Melancholia would still appear to be a far more apt and evocative word for the blacker forms of the disorder, but (Melancholia) was usurped by a noun with a bland tonality... "Brainstorm" has, unfortunately, been preempted to describe, somewhat jocularly, intellectual inspiration. But something along these lines is needed. Told that someone's mood disorder has evolved into a storm--a veritable howling tempest in the brain -- is indeed what a clinical depression resembles like nothing else.
There is an element of sadness inherent to both the terms "depression" and "Melancholia". Though the two are even today used as synonyms in some contexts, "Melancholia" has become archaic in this sense of its meaning, and it has become inappropriate to use it as a wholly equal synonym--it is used today as something vaguer and less certain.
The history of the use of the word Melancholia goes back at least as far as 30 A.D., when Aulus Cornelius Celsus first defined it as a "depression caused by black bile". 1,200 years later, Moses Maimonides became the first to declare that Melancholia could be traced to a physical "disease entity"; this is significant, because it marks a surety that this condition is indeed a very human ailment, rather than a natural facet of an individual's personality. That Melancholia, a complex, indecipherable malaise, could become a diagnosis, this implies quite a bit about human nature and science's new-found willingness to explore and define it. Suddenly, humanity was quite certain that there was a "correct" state of mental being, that an individual's "brooding over one particular set of ideas" was something requiring treatment; with this, an individual's unhappiness could now be declared senseless and unjustified, a disorder.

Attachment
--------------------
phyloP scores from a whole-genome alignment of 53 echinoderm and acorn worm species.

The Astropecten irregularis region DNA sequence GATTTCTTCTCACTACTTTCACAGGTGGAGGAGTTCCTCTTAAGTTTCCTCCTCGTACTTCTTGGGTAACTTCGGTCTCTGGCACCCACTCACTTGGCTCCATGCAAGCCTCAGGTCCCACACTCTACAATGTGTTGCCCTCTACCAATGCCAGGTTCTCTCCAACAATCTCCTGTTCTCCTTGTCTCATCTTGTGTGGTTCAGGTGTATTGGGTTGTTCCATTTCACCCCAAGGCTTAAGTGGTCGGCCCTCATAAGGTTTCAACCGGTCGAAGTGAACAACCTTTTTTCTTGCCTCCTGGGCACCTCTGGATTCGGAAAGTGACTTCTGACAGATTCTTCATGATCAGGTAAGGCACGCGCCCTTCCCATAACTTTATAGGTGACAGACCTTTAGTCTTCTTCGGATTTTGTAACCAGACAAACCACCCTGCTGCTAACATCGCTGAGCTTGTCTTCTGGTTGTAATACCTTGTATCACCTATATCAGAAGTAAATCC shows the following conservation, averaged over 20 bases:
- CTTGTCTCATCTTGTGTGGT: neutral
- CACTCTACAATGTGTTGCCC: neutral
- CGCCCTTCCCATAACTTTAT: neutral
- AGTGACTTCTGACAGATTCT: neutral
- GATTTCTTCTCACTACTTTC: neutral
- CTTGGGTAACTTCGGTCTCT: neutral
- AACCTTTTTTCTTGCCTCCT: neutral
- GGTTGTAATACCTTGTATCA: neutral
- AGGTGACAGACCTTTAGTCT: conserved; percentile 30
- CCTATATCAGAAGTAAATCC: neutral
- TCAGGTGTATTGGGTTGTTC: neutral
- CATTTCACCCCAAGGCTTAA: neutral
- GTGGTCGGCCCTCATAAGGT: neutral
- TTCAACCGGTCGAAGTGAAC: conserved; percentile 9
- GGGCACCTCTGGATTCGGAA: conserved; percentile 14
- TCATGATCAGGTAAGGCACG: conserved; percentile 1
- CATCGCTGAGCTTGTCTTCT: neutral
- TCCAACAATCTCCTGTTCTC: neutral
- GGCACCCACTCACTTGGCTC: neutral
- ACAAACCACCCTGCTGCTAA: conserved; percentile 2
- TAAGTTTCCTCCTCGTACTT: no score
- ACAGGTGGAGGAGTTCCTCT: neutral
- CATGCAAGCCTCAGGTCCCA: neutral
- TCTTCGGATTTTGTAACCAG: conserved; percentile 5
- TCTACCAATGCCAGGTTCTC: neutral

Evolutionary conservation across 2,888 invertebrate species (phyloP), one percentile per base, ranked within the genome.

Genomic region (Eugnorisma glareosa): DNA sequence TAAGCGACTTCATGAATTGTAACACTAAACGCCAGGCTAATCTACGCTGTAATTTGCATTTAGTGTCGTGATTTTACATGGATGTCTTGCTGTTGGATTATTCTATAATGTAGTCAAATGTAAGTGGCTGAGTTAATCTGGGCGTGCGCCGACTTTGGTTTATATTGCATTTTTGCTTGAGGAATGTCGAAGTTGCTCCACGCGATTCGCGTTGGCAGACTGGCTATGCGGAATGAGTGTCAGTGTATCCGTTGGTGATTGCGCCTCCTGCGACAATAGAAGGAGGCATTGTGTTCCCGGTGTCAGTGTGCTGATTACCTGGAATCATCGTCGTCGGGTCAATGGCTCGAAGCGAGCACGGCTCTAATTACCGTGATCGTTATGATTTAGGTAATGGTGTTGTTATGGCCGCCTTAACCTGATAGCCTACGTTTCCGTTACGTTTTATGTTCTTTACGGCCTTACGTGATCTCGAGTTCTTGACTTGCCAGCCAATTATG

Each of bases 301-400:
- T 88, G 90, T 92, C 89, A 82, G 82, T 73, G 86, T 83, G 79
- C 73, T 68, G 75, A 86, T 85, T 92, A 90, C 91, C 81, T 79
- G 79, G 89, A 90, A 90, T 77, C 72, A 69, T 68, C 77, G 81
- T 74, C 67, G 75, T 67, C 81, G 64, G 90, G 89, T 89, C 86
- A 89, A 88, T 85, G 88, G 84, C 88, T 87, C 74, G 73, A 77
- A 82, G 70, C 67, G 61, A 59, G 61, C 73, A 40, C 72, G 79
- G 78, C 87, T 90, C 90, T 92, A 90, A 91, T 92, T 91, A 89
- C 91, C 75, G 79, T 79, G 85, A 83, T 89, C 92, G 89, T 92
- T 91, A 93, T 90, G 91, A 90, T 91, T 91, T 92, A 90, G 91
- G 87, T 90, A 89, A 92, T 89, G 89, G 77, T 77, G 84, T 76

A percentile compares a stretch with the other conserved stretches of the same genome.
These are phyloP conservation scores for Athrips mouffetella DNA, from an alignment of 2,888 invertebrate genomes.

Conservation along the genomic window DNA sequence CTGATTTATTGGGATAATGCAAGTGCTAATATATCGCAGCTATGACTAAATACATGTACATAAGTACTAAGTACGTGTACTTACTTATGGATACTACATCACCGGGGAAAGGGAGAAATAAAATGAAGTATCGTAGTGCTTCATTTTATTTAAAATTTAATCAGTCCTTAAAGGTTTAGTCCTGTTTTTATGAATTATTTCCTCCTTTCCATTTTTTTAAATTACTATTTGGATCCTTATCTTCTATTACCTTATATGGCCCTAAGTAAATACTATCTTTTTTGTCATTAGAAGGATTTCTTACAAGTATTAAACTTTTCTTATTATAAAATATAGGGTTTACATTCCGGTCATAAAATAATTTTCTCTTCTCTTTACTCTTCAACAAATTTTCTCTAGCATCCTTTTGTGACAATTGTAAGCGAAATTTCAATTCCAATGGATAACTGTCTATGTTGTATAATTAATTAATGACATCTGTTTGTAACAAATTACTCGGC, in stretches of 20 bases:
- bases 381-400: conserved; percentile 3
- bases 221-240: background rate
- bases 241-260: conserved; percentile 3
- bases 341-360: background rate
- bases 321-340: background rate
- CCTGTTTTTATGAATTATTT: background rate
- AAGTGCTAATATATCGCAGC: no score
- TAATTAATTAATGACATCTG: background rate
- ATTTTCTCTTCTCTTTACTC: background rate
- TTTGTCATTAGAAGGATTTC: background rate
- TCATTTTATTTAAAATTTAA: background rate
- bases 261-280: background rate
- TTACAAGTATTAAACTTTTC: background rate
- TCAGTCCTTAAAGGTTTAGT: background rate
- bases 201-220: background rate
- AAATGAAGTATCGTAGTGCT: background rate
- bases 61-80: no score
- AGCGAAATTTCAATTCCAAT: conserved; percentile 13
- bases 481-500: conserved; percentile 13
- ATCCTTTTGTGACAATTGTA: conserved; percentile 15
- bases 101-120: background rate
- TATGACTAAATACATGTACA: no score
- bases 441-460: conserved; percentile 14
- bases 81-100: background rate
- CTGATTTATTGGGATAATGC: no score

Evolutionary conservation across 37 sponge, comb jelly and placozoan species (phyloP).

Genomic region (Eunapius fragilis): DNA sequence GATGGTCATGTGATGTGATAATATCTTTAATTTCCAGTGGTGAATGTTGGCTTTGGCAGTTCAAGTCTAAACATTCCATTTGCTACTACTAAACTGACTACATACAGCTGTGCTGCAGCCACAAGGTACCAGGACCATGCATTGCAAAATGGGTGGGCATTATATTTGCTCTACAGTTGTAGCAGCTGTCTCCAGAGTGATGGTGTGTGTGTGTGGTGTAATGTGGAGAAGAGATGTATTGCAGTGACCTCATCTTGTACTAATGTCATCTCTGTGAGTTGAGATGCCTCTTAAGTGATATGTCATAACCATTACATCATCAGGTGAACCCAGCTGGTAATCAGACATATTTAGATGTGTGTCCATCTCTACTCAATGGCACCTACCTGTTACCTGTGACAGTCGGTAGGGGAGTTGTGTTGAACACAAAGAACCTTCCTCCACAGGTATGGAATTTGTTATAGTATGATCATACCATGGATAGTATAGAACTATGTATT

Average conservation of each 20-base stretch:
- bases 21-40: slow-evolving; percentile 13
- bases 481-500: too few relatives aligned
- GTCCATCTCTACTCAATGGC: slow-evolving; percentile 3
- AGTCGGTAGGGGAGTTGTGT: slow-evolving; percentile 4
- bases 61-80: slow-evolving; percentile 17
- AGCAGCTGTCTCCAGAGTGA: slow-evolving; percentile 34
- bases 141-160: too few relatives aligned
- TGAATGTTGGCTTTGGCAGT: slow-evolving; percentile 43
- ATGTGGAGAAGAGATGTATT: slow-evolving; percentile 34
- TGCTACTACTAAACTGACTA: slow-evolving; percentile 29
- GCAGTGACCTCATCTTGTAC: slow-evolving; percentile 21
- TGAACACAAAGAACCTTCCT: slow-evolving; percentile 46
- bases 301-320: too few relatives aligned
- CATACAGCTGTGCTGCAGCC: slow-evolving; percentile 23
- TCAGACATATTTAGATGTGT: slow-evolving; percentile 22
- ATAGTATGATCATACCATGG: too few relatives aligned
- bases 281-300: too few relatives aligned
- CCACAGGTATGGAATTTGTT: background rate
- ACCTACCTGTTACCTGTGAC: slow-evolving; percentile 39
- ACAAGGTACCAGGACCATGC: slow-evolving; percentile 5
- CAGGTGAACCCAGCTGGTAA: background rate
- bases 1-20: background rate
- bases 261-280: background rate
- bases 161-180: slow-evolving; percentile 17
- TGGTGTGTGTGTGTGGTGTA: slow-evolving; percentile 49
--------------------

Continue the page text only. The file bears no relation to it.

Once an extremely general term denoting depression, "ill-grounded fears, delusions, and brooding over one particular subject", as well as just about any non-immediately-physical ailment, Melancholia today has been differentiated from "psychotic depression" by the fact that psychotic depression tends to occur in people who are "worriers" and whose "stability under stress (is) tenuous". Also, psychotic depression, unlike Melancholia, is often marked by psychomotor disturbance, constipation, and "morbid cognitions (involving guilt and a sense of deserving punishment)".
Melancholia is a form of depression in which either no symptoms of mania exist, or no symptoms of mania have yet been recognized. The operative word in the understanding of the term is provided by Webster: "brooding", "to focus the attention on a subject persistently and moodily."